Dark Humor In Kurt Vonnegut's Slaughter

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Dictionary.com defines dark humor as “a form of humor that regards human suffering as absurd rather than pitiable, or that considers human existence as ironic and pointless but somehow comic.” In Slaughterhouse-Five, by Kurt Vonnegut, this concept of dark humor is used throughout to convey the actuality of war. By examining all aspects of war, Vonnegut approaches the cruelty of war from a variety of different perspectives in order to craft one, unified thesis about the meaning of war. Kurt Vonnegut proposes that wars are anything but wonderful by using dark humor and comedic techniques to distance the reader from tragedy in the plot in order to broaden the perspective on war as a whole.
By using dark comedy to undercut the effect of tragedy,
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After being captured by the Tralfamadorians, Billy is able to observe life on Earth from a completely different perspective. He realizes that the “Earthlings must be the terrors of the universe! If other planets aren’t now in danger from Earth, they soon will be. So tell me the secret so I can take it back to Earth and save us all: How can a planet live at peace” (116). While living on Earth, Billy fails to realize how foolish going to war is, especially considering the more logical solutions that achieve the same desire; however, with his newfound, unbiased view, he becomes aware of how destructive wars on Earth can be. Vonnegut uses a comedic approach from the Tralfamadorian perspective to illuminate how truly absurd wars are, and how from an outsider perspective it appears as if they are all fighting and killing each other for virtually nothing. Furthermore, the speaker at the Lions Club, a major in the marines, explains that the “Americans had no choice but to keep fighting in Vietnam until they achieved victory or until the Communists realized that they could not force their way of life on week countries,” and that the U.S. needs to bomb North Vietnam “back into the Stone Age, if it refused to see reason” (59-60). Vonnegut mocks the narcissism and pretentious mindset of Americans, conveying how they will go to the furthest degree only to show power and assert dominance. …show more content…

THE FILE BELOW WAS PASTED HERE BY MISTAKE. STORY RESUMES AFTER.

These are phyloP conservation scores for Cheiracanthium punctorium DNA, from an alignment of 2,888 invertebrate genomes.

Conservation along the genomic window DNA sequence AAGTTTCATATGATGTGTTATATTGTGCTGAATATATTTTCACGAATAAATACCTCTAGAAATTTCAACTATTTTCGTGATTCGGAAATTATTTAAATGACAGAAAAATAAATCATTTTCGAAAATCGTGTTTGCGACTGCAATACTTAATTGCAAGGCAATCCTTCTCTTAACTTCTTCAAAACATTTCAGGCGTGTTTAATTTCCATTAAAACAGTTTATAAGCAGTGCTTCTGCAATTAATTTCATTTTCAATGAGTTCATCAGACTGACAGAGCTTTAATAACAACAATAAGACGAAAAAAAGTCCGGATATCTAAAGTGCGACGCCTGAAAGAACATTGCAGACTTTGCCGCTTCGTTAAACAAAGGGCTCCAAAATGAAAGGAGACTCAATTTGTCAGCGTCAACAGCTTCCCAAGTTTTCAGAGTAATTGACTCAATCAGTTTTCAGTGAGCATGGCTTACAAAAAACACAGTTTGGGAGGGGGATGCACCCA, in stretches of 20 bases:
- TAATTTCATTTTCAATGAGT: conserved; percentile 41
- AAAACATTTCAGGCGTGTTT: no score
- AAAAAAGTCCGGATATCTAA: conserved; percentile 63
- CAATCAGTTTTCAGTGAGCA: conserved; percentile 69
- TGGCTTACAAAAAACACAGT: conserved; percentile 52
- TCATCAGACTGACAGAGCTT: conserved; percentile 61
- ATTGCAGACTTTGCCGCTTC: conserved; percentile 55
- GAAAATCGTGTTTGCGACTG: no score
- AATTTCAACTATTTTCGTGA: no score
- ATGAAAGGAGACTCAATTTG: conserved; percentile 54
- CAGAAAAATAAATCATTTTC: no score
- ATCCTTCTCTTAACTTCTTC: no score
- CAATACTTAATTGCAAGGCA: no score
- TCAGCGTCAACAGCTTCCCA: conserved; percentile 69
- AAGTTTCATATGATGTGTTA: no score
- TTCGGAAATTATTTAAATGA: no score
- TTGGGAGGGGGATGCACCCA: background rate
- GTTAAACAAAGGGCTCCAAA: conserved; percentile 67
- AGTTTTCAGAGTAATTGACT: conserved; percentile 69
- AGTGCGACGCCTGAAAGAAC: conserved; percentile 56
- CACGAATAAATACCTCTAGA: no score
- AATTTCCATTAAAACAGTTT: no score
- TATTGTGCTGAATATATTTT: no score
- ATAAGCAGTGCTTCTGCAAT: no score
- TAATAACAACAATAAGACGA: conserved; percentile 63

At one point in Billy’s adventures, he is able to watch a movie about war in reverse order. While seeing the movie in this way, he is able to see that the fighters from both sides of the war “made everything and everybody as good as new” (74). By seeing the movie in this way, Vonnegut highlights how truly merciless humans are towards each other during war. He uses the incongruity theory to put an inversion on the accepted plot line of a typical war movie. In doing this, the reader is able to get humor out of how ridiculous humans are during war, especially when considering the effects of war if it were to be inverted. Vonnegut also conveys how unnecessarily barbarous humans are when it comes to war. A british colonel explains that Billy “needn’t worry about bombs… Dresden is an open city. It is undefended, and contains no war industries or troop concentrations of any importance” (146). Vonnegut uses this naive englishmen as a way to expose the brutality of the Americans at war. Not only do the Americans bomb their enemies, but they also destroy the cities of innocent people. Vonnegut, again, uses the incongruity to create meaning, as the reader knows that Dresden does end up being completely obliterated by the Americans. By restating how Dresden was an innocent city with no means of harm, he emphasizes how cruel humans can be when it comes to war– especially since

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